Grief, sanctions, economic turmoil as the years progressed, Zimbabwe changed and so did Mugabe.
Despite Zimbabwe’s deepening economic crisis, Mugabe continually rebuffed calls to step down, insisting he would leave office only when his “revolution” was complete.
That, he said, meant until the end of his days on earth: “Only God who appointed me will remove me — not the MDC, not the British.”
He focused his ire on the economic sanctions imposed by the United States and the European Union, which he said were “unjustified” and “illegal” and intended to bring about regime change.
His death on September 6, at a hospital in Singapore was received with mixed reactions. With some celebrating his departure as good riddance to bad trouble, while a majority across the continent mourn the loss of an African revolutionary… a true revolutionary.
He was 95.
Russian President Vladimir Putin said, “Many important events in contemporary history of Zimbabwe are linked with the name of Robert Mugabe. He made a major personal contribution to the struggle for your country’s independence and to building institutions of Zimbabwean statehood.
The people of Russia will remember him as a consistent advocate of developing friendly relations between our countries and a person who had accomplished a great deal to strengthen mutually beneficial bilateral cooperation.”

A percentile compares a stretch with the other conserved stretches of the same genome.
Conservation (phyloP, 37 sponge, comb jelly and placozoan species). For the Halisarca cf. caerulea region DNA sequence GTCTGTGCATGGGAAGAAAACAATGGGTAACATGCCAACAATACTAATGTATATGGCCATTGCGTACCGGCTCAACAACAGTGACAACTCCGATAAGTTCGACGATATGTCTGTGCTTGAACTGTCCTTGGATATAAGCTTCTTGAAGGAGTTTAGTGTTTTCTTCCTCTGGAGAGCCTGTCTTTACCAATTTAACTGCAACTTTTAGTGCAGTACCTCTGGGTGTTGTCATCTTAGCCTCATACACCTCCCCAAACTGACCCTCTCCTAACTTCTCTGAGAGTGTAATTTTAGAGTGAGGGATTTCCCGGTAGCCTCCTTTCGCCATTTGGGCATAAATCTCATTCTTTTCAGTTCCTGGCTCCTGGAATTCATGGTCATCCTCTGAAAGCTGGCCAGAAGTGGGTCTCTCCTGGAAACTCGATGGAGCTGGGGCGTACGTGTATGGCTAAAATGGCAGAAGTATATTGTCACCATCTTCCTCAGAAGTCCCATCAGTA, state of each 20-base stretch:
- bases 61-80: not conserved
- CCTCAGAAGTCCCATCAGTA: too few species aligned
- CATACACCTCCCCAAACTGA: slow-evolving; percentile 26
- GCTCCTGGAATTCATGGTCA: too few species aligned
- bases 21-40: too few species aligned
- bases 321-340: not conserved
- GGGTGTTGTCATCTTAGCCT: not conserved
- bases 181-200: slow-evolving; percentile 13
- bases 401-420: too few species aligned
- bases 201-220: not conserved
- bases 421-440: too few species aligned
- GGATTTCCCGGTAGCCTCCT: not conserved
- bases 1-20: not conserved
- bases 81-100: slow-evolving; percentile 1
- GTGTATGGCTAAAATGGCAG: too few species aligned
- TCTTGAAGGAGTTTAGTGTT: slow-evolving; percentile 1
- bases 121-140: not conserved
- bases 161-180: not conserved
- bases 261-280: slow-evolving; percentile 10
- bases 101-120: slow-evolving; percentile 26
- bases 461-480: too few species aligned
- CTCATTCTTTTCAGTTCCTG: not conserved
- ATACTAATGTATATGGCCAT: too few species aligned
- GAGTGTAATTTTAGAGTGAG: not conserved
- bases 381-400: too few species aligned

The former colonial master, Britain through the office of the prime minister issued a statement of condolence that said, “There will be mixed emotions in Zimbabwe at today’s news. We of course express our condolences to those who mourn but know that for many he was a barrier to a better future. Under his rule the people of Zimbabwe suffered greatly as he impoverished their country and sanctioned the use of violence against them. His resignation in 2017 marked a turning point and we hope that today marks another which allows Zimbabwe to move on from the legacy of its past and become a democratic, prosperous nation that respects the human rights of its citizens,”
Massa Munetsi, 25, a University of Zimbabwe student, is quoted as saying Zimbabwe was better under Mugabe and his successor had failed to live up to people’s expectations.
“To be honest, despite his flaws, we need to forgive and forget. Surely we all make mistakes and we shouldn’t forget that he fought for this country. During his time things were not this hard, but now we are suffering,” Munetsi said.